The value in the fit was the experience of the guy doing the fit. It wasn't cheap, around £300 for first bike and £150 for second one (but this is Switzerland and everything costs more)

Was it worth it? I smashed my 40km TT time, on the same course from 59min to 54m30s, undoubtedly some of this was due to training and fitness and some down to the bike fit and changes made to my riding style and change of helmet.... But for me, yes it was worth it
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stenard




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PostPosted: Thu Jun 28, 2018 1:20 pm    Post subject: Reply with quote

Tin Pot wrote:
Hmm, what are they worth...well the problem with this cost/benefit calculation is that the outcome of the fitting session is not the benefit, the fitting session is just step 1, then your bike has to be setup which may not exactly match, and then you have to train the position and race it to actually see what the benefit has been - the improved race outcome.

Certainly my £200 guru based fit was higher quality, but my bike is unable to accept the pad width recommended, and on a good day Iíd say 50% of my race was in aero, and all three of my race results in 2017 were worse than 2018. Largely due to overtraining it seems.

So how do I perform the cost/benefit of that fitting session? Iím not criticising the fitter, but I canít see a measurable value for benefit from the £200 spent.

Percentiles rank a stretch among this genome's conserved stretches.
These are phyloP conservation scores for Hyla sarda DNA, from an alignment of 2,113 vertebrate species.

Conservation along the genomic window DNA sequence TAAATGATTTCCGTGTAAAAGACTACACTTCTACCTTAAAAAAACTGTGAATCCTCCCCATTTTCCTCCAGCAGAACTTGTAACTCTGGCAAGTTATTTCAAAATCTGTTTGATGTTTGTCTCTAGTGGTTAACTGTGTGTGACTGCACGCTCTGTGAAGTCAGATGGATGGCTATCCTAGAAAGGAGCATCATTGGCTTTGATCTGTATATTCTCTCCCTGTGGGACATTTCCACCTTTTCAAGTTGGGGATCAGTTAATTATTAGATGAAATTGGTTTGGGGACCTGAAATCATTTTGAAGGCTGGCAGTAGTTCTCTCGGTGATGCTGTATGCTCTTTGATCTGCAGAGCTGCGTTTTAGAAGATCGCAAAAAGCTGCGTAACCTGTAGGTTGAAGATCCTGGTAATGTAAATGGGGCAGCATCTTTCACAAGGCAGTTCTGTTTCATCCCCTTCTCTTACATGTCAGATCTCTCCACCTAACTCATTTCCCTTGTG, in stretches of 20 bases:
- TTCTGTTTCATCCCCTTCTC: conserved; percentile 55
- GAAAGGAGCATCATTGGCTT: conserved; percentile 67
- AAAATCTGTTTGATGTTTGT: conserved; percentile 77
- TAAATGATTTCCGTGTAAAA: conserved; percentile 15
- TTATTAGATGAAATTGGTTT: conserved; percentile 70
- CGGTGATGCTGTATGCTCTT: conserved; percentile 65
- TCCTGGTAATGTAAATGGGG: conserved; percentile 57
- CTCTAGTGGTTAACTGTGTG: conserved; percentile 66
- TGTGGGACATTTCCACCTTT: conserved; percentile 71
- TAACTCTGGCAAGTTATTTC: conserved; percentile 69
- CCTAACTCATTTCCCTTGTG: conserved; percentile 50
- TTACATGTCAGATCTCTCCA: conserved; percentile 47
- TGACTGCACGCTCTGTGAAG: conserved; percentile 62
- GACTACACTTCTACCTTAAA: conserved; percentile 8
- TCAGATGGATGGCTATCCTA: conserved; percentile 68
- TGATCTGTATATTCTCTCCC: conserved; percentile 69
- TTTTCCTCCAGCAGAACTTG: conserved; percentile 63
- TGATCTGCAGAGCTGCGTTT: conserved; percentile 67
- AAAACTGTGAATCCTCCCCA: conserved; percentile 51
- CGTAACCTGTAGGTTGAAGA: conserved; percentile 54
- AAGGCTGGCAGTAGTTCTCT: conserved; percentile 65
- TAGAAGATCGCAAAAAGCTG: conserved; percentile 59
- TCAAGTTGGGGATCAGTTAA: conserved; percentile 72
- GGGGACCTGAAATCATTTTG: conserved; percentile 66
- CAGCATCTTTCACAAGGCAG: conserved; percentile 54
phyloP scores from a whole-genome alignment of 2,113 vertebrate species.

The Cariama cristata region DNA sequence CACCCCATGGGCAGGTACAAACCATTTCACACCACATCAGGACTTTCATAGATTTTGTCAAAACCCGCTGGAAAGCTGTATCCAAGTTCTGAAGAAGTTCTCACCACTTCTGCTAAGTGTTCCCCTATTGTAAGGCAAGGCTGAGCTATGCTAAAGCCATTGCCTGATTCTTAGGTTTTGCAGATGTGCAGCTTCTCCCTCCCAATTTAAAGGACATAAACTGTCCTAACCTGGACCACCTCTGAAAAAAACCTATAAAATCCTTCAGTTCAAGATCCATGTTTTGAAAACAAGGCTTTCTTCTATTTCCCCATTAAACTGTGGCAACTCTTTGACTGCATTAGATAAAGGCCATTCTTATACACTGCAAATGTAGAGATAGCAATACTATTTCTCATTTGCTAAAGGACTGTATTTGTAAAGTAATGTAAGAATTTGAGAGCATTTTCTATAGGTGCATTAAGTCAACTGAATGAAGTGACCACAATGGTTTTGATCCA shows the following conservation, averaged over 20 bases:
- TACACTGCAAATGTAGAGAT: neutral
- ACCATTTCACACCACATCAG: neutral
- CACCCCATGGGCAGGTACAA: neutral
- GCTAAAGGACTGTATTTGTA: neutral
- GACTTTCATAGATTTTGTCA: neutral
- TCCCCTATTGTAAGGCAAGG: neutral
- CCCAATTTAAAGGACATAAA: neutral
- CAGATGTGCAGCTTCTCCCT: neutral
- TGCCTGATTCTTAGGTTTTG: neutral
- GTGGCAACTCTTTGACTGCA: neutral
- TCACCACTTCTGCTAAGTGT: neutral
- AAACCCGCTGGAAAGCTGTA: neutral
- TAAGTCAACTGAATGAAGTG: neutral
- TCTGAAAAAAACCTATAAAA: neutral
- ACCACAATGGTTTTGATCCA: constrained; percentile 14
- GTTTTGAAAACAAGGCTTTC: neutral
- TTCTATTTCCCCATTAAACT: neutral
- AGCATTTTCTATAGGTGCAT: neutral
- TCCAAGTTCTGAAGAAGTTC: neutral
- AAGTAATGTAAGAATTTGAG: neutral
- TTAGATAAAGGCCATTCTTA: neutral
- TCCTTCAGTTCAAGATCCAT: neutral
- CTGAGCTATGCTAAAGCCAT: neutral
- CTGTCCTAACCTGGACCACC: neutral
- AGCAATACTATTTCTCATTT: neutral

I'd somewhat agree in terms of the fit being step 1, but would challenge that that your bike not being able to match that position probably implies an incorrect bike choice.

I couldn't fully replicate my GURU numbers on my old TT either, so when the opportunity of a different one came up, I was able to contact my fitter and he was able to confirm this would be a better, and more adjustable size frame. He even set it up for me for free.

As for training the position, that's true of any position. I wouldn't personally think a tweak to your aero position needs that much adaption, compared to say getting a TT bike for the first time and not being able to hold aero at all for prolonged periods. In your example, you say a "good day" is only 50% aero? That's a really low percentage, no?

I'd also say a fit is not all about aero / power transference. Comfort is surely a crucial factor at long distance, and so sacrificing a bit of cda to be able to get in a position you know is most comfortable for you, is important. That's very different to if your racing standard distance and shorter where clearly being as aero as possible is worth discomfort, given the relatively short amount of time on the bike.
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Jorgan




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PostPosted: Thu Jun 28, 2018 1:35 pm    Post subject: Reply with quote

My fit hardly changed, as I had it dialled-in pretty well. So you could argue not much value for me. I don't even have that set-up on my Trek nowadays; I just use The Force.

Could probably be a tad lower, but I'm getting old.